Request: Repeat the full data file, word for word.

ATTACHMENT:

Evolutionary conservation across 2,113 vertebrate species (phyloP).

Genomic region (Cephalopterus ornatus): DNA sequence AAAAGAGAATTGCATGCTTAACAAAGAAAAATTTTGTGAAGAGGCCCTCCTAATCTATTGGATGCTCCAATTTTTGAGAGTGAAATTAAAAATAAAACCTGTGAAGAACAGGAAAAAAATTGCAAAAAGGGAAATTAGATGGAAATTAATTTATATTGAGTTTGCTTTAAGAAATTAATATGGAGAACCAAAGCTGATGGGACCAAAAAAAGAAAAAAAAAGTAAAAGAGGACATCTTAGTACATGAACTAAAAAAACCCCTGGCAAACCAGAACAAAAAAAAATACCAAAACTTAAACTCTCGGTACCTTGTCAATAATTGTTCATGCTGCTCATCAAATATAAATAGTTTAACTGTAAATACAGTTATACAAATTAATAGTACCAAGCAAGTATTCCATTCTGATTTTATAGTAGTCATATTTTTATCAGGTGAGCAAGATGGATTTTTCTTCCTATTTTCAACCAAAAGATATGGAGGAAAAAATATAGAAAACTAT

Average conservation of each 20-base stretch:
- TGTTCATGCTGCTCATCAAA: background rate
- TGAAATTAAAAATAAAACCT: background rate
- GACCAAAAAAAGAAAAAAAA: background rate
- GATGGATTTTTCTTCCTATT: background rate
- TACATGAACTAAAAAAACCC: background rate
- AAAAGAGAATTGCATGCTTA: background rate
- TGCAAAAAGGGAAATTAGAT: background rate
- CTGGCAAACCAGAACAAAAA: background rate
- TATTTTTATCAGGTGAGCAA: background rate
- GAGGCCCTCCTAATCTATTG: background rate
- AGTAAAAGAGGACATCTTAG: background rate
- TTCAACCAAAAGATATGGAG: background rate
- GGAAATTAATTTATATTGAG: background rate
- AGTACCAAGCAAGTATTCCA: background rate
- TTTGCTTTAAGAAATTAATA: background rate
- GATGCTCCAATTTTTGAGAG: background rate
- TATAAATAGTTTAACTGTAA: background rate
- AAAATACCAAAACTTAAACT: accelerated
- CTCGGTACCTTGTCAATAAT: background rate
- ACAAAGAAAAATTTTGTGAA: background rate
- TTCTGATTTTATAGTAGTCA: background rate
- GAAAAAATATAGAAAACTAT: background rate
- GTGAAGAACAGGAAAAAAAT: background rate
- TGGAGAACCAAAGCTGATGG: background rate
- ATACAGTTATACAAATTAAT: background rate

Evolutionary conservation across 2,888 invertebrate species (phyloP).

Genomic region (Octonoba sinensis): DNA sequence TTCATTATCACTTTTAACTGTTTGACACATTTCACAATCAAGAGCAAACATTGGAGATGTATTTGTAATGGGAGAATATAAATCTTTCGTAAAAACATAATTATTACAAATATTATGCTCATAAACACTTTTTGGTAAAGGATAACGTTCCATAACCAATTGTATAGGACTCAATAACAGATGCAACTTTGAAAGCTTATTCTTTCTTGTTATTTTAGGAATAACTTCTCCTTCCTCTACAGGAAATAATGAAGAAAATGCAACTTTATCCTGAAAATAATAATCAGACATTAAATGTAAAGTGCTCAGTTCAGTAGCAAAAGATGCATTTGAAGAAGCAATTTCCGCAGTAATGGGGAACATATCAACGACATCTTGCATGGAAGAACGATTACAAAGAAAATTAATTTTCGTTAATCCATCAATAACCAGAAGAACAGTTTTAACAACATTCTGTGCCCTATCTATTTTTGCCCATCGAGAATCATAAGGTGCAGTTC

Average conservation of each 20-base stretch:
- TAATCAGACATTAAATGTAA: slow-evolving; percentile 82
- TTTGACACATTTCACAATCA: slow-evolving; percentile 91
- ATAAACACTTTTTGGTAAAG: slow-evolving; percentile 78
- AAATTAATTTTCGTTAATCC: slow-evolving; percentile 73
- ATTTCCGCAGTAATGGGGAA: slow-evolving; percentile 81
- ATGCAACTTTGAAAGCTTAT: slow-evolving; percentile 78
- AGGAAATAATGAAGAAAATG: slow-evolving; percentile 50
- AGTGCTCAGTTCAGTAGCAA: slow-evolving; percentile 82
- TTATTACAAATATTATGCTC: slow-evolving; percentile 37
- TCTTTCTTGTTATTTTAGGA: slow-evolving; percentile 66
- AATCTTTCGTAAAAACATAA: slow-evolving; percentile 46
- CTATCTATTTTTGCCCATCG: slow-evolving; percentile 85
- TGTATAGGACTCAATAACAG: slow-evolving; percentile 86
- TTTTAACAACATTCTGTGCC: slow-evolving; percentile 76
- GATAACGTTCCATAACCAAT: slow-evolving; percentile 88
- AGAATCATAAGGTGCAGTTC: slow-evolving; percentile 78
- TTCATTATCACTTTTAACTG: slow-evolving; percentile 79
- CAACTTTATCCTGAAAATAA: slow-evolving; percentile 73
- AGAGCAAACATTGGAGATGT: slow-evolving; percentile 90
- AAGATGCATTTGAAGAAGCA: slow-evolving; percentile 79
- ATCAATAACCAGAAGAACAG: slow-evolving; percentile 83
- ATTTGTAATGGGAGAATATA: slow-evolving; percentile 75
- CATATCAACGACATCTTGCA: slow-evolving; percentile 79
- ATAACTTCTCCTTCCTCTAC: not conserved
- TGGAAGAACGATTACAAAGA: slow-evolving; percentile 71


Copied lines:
Evolutionary conservation across 2,113 vertebrate species (phyloP).

Genomic region (Cephalopterus ornatus): DNA sequence AAAAGAGAATTGCATGCTTAACAAAGAAAAATTTTGTGAAGAGGCCCTCCTAATCTATTGGATGCTCCAATTTTTGAGAGTGAAATTAAAAATAAAACCTGTGAAGAACAGGAAAAAAATTGCAAAAAGGGAAATTAGATGGAAATTAATTTATATTGAGTTTGCTTTAAGAAATTAATATGGAGAACCAAAGCTGATGGGACCAAAAAAAGAAAAAAAAAGTAAAAGAGGACATCTTAGTACATGAACTAAAAAAACCCCTGGCAAACCAGAACAAAAAAAAATACCAAAACTTAAACTCTCGGTACCTTGTCAATAATTGTTCATGCTGCTCATCAAATATAAATAGTTTAACTGTAAATACAGTTATACAAATTAATAGTACCAAGCAAGTATTCCATTCTGATTTTATAGTAGTCATATTTTTATCAGGTGAGCAAGATGGATTTTTCTTCCTATTTTCAACCAAAAGATATGGAGGAAAAAATATAGAAAACTAT

Average conservation of each 20-base stretch:
- TGTTCATGCTGCTCATCAAA: background rate
- TGAAATTAAAAATAAAACCT: background rate
- GACCAAAAAAAGAAAAAAAA: background rate
- GATGGATTTTTCTTCCTATT: background rate
- TACATGAACTAAAAAAACCC: background rate
- AAAAGAGAATTGCATGCTTA: background rate
- TGCAAAAAGGGAAATTAGAT: background rate
- CTGGCAAACCAGAACAAAAA: background rate
- TATTTTTATCAGGTGAGCAA: background rate
- GAGGCCCTCCTAATCTATTG: background rate
- AGTAAAAGAGGACATCTTAG: background rate
- TTCAACCAAAAGATATGGAG: background rate
- GGAAATTAATTTATATTGAG: background rate
- AGTACCAAGCAAGTATTCCA: background rate
- TTTGCTTTAAGAAATTAATA: background rate
- GATGCTCCAATTTTTGAGAG: background rate
- TATAAATAGTTTAACTGTAA: background rate
- AAAATACCAAAACTTAAACT: accelerated
- CTCGGTACCTTGTCAATAAT: background rate
- ACAAAGAAAAATTTTGTGAA: background rate
- TTCTGATTTTATAGTAGTCA: background rate
- GAAAAAATATAGAAAACTAT: background rate
- GTGAAGAACAGGAAAAAAAT: background rate
- TGGAGAACCAAAGCTGATGG: background rate
- ATACAGTTATACAAATTAAT: background rate

Evolutionary conservation across 2,888 invertebrate species (phyloP).

Genomic region (Octonoba sinensis): DNA sequence TTCATTATCACTTTTAACTGTTTGACACATTTCACAATCAAGAGCAAACATTGGAGATGTATTTGTAATGGGAGAATATAAATCTTTCGTAAAAACATAATTATTACAAATATTATGCTCATAAACACTTTTTGGTAAAGGATAACGTTCCATAACCAATTGTATAGGACTCAATAACAGATGCAACTTTGAAAGCTTATTCTTTCTTGTTATTTTAGGAATAACTTCTCCTTCCTCTACAGGAAATAATGAAGAAAATGCAACTTTATCCTGAAAATAATAATCAGACATTAAATGTAAAGTGCTCAGTTCAGTAGCAAAAGATGCATTTGAAGAAGCAATTTCCGCAGTAATGGGGAACATATCAACGACATCTTGCATGGAAGAACGATTACAAAGAAAATTAATTTTCGTTAATCCATCAATAACCAGAAGAACAGTTTTAACAACATTCTGTGCCCTATCTATTTTTGCCCATCGAGAATCATAAGGTGCAGTTC

Average conservation of each 20-base stretch:
- TAATCAGACATTAAATGTAA: slow-evolving; percentile 82
- TTTGACACATTTCACAATCA: slow-evolving; percentile 91
- ATAAACACTTTTTGGTAAAG: slow-evolving; percentile 78
- AAATTAATTTTCGTTAATCC: slow-evolving; percentile 73
- ATTTCCGCAGTAATGGGGAA: slow-evolving; percentile 81
- ATGCAACTTTGAAAGCTTAT: slow-evolving; percentile 78
- AGGAAATAATGAAGAAAATG: slow-evolving; percentile 50
- AGTGCTCAGTTCAGTAGCAA: slow-evolving; percentile 82
- TTATTACAAATATTATGCTC: slow-evolving; percentile 37
- TCTTTCTTGTTATTTTAGGA: slow-evolving; percentile 66
- AATCTTTCGTAAAAACATAA: slow-evolving; percentile 46
- CTATCTATTTTTGCCCATCG: slow-evolving; percentile 85
- TGTATAGGACTCAATAACAG: slow-evolving; percentile 86
- TTTTAACAACATTCTGTGCC: slow-evolving; percentile 76
- GATAACGTTCCATAACCAAT: slow-evolving; percentile 88
- AGAATCATAAGGTGCAGTTC: slow-evolving; percentile 78
- TTCATTATCACTTTTAACTG: slow-evolving; percentile 79
- CAACTTTATCCTGAAAATAA: slow-evolving; percentile 73
- AGAGCAAACATTGGAGATGT: slow-evolving; percentile 90
- AAGATGCATTTGAAGAAGCA: slow-evolving; percentile 79
- ATCAATAACCAGAAGAACAG: slow-evolving; percentile 83
- ATTTGTAATGGGAGAATATA: slow-evolving; percentile 75
- CATATCAACGACATCTTGCA: slow-evolving; percentile 79
- ATAACTTCTCCTTCCTCTAC: not conserved
- TGGAAGAACGATTACAAAGA: slow-evolving; percentile 71